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André is not exactly a big name in Brazil. His father was a mildly famous talk show host and actor that had a lot of talent himself. André, on the other hand, is better known for being responsible for the score of Castelo Ra-Tim-Bum, a 90s kids TV show that had a lot of similarities to Harry Potter. That’s really sad because the guy is a genius.

I found Omindá by accident. I didn’t know he was releasing an album. To be fair, I wasn’t exactly following his career. That’s when I decided to give it a shot. I mean, it’s always nice to go out there and try new stuff. What could go wrong, right?

At first, it didn’t get me. The album starts right away with and a capella singing by Abu that might drive the less patient away. I have waited, though, and it has paid out. Once that giant harmony gets in, with that huge amount of instruments I can’t name, I got hooked.

I am no music specialist. I can’t describe the specifics here. I don’t even know if what he is doing is new in music. I know this touched me, though, and that’s what is really important.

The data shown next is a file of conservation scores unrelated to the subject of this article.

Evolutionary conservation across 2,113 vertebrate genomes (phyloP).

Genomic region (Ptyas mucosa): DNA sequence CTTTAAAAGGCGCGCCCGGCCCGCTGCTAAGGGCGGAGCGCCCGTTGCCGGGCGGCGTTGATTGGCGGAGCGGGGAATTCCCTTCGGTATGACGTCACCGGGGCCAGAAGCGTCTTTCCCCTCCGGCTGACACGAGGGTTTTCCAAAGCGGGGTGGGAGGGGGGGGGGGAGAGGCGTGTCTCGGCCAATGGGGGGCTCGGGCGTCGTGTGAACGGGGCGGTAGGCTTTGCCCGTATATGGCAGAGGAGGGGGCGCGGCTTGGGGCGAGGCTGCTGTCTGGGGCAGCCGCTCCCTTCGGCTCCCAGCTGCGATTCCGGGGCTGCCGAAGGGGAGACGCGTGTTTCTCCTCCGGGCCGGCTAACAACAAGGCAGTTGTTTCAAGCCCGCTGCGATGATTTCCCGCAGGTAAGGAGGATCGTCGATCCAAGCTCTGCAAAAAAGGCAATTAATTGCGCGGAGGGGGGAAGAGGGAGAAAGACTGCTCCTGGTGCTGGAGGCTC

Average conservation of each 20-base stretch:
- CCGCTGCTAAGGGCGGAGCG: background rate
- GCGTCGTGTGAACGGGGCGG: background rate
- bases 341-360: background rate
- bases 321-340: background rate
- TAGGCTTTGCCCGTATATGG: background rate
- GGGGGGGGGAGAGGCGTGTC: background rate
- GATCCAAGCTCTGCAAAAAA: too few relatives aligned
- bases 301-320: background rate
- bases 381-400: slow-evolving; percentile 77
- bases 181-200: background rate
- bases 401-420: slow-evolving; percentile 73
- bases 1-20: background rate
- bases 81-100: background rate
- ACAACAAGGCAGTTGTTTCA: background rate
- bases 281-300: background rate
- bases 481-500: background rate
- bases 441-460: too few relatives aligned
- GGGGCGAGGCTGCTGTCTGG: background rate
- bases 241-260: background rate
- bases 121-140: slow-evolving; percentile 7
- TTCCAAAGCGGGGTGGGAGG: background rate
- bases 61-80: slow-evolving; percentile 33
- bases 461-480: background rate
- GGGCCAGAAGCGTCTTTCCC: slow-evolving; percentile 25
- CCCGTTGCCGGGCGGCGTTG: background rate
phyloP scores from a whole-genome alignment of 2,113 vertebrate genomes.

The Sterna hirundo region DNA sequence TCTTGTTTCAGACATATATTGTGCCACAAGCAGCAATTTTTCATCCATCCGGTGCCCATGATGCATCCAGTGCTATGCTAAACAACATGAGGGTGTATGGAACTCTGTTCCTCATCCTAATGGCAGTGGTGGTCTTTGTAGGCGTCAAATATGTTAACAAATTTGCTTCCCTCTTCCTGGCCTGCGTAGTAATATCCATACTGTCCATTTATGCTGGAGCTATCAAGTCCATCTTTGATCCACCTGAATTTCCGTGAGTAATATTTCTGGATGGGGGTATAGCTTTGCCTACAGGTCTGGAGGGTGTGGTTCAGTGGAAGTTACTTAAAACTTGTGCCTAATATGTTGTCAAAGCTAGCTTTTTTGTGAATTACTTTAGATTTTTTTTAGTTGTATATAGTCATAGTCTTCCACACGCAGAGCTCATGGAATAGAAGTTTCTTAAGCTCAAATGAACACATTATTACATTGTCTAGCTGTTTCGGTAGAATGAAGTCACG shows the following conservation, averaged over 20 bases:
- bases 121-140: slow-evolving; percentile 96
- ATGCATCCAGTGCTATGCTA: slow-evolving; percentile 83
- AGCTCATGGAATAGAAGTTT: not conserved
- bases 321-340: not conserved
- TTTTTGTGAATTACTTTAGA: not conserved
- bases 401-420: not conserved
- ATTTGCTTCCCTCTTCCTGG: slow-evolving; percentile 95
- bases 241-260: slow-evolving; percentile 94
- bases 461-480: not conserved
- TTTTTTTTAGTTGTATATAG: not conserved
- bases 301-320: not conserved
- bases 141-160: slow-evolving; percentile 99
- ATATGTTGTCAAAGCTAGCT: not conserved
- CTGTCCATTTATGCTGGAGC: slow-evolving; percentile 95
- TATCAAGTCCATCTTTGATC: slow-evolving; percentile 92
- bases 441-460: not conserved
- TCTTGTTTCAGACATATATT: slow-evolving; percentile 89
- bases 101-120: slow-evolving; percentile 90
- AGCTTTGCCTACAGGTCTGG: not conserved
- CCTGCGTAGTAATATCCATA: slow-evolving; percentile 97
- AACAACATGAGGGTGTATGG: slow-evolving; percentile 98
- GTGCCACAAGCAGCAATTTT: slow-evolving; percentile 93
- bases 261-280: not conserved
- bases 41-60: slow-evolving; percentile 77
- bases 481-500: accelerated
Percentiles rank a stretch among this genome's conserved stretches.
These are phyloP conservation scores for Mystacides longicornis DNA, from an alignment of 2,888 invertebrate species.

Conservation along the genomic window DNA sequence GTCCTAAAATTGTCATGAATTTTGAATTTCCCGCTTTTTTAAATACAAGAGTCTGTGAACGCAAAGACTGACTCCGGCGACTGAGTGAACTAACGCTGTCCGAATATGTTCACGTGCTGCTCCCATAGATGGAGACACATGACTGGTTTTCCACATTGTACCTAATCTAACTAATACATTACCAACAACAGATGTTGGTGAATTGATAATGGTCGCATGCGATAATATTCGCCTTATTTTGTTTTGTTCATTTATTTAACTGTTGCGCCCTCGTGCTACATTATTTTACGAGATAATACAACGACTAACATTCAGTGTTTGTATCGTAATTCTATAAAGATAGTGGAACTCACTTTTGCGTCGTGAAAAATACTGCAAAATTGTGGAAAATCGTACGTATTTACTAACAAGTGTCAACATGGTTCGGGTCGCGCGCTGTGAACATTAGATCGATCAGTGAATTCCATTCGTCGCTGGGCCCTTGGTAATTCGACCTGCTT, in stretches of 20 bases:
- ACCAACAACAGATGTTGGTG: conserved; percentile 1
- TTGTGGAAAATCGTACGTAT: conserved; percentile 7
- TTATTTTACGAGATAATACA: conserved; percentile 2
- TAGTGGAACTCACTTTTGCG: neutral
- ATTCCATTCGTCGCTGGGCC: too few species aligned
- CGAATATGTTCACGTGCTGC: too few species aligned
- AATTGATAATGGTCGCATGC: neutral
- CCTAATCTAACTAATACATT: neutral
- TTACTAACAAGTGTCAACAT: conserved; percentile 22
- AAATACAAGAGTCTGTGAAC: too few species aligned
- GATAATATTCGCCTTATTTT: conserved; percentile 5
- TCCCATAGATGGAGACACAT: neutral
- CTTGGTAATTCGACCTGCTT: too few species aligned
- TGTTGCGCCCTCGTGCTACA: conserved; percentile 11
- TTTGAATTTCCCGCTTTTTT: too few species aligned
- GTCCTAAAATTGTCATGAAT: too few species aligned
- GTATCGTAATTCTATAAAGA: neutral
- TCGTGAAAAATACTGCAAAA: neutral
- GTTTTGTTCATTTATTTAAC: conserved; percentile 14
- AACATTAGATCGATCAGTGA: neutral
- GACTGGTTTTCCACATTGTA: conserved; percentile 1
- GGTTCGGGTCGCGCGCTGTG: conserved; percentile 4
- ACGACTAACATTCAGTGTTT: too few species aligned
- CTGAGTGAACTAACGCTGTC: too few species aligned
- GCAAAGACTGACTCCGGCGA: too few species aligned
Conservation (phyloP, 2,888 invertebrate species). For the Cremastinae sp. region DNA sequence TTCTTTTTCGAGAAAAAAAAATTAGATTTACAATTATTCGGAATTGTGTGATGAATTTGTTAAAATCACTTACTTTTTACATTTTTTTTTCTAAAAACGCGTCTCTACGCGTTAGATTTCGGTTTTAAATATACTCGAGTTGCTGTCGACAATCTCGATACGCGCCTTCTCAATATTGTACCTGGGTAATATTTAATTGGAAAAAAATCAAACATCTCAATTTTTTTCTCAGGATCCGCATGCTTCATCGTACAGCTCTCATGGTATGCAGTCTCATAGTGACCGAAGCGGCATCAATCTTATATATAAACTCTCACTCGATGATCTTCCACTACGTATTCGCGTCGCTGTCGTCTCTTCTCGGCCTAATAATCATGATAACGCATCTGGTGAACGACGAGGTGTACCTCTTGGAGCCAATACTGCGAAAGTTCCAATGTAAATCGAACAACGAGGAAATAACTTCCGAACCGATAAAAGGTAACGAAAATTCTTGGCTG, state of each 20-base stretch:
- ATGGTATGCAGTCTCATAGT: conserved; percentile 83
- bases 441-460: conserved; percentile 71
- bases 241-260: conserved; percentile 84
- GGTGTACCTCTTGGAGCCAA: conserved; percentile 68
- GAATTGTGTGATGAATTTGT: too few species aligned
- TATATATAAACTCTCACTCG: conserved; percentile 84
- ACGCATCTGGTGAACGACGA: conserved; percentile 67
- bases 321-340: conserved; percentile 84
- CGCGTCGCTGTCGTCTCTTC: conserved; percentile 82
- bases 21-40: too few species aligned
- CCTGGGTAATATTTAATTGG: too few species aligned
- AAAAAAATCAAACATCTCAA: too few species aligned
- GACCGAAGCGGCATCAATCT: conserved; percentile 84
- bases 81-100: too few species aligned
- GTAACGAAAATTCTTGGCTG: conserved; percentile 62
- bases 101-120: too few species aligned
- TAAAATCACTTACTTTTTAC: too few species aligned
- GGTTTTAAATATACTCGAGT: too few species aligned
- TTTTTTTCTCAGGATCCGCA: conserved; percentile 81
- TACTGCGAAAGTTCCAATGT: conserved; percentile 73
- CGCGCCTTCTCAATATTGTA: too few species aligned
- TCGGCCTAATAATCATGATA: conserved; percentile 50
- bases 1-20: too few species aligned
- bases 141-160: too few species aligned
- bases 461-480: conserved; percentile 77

There’s a common theme throughout Omindá that fits really well within the current context. Omindá is about bonding. It’s about connecting and uniting. The world itself is connected to that. It comes from the Yoruba language where “omin” means “water” and “da” means “soul”. And that’s what Abujamra with to accomplish here. He wants a borderless world where people can finally connect and humankind can be finally one.

Besides the whole concept behind the album, the structure itself works to achieve such goals. Artists from different countries are featured here singing in their own languages in a beautiful mix of voices and styles.

The lyrics also call for this union. Abu celebrates the humankind (How beautiful these people/To hear and to see). He shows that we are all connected (I suffer/Everybody suffers/The rich, the poor/The lucky, the unlucky). Water is everywhere, as well. He talks about rivers, lakes, oceans and even tears to show that this magic liquid is what connects us all.

In conclusion, Omindá is a masterpiece. It seeks something pure and beautiful within the heart of men. We’re all 60% of water. Our blood is 95% water. If we realize that we’re just drops and that only together we can be an ocean, maybe the world will be a better place.

 

New Japan Cup – Day 2 – Review

LANCE ARCHER vs TOA HENARE